When my oldest son turned thirteen, I suddenly felt unsure about parenting this boy who was rapidly becoming a man. No longer could I strap a disobedient child into a car seat and carry him where I wanted him to go; no longer could I command a reluctant student to sit next to me at the kitchen table until he finished his math sheet. No longer could or would or should I parent my children in the ways I had parented them as toddlers or grade school children.
But I had never parented a teen before. There were so many voices that pulled me in various directions: the culture, my mom and dad friends, parenting “experts,” seasoned parents who were a few years ahead of me. Furthermore, when my oldest turned thirteen, my youngest turned nine, so I needed to be consistent in principle while managing different rules and expectations for three very different kids. I struggled to know which hills to die on and what to let slide. For so long I had known every detail of their lives. Now it was time for them to become responsible for themselves, but I didn’t know how to let go.
In my anxiety, God graciously met me and gave me an idea. I wrote down a list of ways the truths of Scripture impact and inform my parenting. Clarifying my role as a mother according to the Gospel, not the world, moved me from fear about my own abilities into confidence in God’s infinite ability on my family’s behalf. What’s more, God’s truth applies to every child regardless of age, or sex, or Myer’s- Briggs type. Writing down these “I believe” statements became a way of preaching God’s Word to myself, strengthening my conviction that God Himself was at work for the good of my family.
What I believe:
I believe that God sent His Son Jesus to die for my children, and He loves them more than I do. He loves them perfectly and will do what is best for each of them in their lives.
I believe that love covers a multitude of sins, and God can use the mistakes I make to His glory and the good of my children.
I believe praying for and asking a blessing over each of my children daily, in their hearing, as well as when I am alone, will sow love into them daily. I believe the most important thing I can pray for each of them is that they will love the Lord their God with all their hearts, with all their minds, with all their souls, and with all their strength, and that they will love their neighbors as themselves.
I believe that God wants to guide me as a mom, and if I will listen for His voice, He will provide the wisdom I need.
I believe that I “have an anointing from the Holy One, and (I) know all things.” (1 John 2:20) God has anointed me to be a parent to my children, and He will not let me down.
I believe that God has a plan for each child’s life, and that plan is good. With His guidance, I can best discern how to guide them towards that path that is individually suited to each of them. Each child has his or her own unique gifts and calling, distinct from siblings and from me. I believe each child in my home has a right to be appreciated for the person God made him or her to be. I believe comparison and favoritism dishonor the image of God that is present in each child.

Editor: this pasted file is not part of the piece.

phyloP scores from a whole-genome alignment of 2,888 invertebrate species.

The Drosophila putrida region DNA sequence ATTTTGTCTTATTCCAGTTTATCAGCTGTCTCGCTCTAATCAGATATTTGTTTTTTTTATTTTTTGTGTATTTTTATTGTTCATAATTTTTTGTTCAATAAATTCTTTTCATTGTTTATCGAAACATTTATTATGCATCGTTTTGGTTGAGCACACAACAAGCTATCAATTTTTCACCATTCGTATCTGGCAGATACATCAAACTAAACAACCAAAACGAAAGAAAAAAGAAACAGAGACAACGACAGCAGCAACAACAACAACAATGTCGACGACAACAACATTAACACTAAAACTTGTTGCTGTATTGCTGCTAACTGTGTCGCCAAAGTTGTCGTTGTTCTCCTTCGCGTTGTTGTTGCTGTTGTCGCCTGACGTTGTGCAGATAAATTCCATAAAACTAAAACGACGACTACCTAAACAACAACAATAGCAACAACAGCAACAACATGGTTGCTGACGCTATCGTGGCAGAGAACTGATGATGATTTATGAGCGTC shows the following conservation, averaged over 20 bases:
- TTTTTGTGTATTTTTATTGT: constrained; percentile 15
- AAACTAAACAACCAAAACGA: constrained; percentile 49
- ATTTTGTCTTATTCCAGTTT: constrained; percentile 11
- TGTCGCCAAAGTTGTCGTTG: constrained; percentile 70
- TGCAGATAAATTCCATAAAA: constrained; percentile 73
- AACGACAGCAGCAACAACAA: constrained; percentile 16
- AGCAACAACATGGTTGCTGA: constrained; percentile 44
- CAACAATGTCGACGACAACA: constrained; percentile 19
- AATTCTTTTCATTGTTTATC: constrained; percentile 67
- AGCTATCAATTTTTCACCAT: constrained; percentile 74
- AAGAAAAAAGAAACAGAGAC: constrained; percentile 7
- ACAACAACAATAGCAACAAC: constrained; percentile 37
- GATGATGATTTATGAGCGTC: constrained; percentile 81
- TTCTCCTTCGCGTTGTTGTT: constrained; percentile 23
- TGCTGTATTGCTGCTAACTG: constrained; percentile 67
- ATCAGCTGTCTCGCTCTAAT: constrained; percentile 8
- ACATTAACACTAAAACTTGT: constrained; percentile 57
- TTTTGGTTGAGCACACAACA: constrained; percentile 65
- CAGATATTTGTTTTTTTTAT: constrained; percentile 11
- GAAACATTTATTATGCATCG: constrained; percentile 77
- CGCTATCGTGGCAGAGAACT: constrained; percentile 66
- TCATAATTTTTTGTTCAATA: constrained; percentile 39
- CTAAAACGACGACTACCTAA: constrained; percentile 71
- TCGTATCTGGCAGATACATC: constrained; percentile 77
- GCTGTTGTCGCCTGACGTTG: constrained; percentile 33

I believe that each of my children was created for God’s glory, not for mine, not for their own.
I believe that calm consistency on my part alleviates anxiety in my children.
I believe that setting good clear boundaries and enforcing them provides security for my children.
I believe my children need to respect each other and show kindness and support here at home. The best way for me to foster this is a regular time of family Bible study and stern consequences for meanness.
I believe my children will learn more from what I do than from what I say. My actions must match my words.
I believe that admitting I am wrong, apologizing, and asking for forgiveness from my children is essential when I have made mistakes.
I believe that I do not have to have immediate answers to all questions and dilemmas, but that it is wise to allow myself time to discern a course of action.
I believe that I am to model grace and mercy. At the same time, I believe I must demonstrate justice by administering consequences. I also believe this is very, very hard for me to know how to do…
I believe that children need exercise, rest, and food as well as fun, play, work and responsibility. I believe that phones, tv and video games make kids dumber and grouchier; I believe that reading, being outside, and being with friends makes kids smarter and happier. I believe all kids should do jobs around the house and learn skills like yardwork, housework, cooking, and childcare.
I believe that kids should learn to take care of their things. I believe kids should learn to handle finances, and that money is earned by working.
I believe I do my children harm when I rescue them from the consequences of their actions.
I believe I need to stay out of their social lives, except when it comes to setting limits like curfews.
I believe kids need to find their own motivation to excel, and that motivation is best found in a desire to glorify God. Other than setting reasonable standards for grades, clearly communicated, I need to stay out of their schoolwork unless my help is requested.
I am on the other end of parenting teens now; my youngest is seventeen. I pulled this list out of my Bible just the other day. I refer to it when I need reminding that He shoulders primary responsibility for all of us. Neither my children’s salvation nor their well-being depends on how well I perform my mom duties. In Him my children really do have a perfect Father.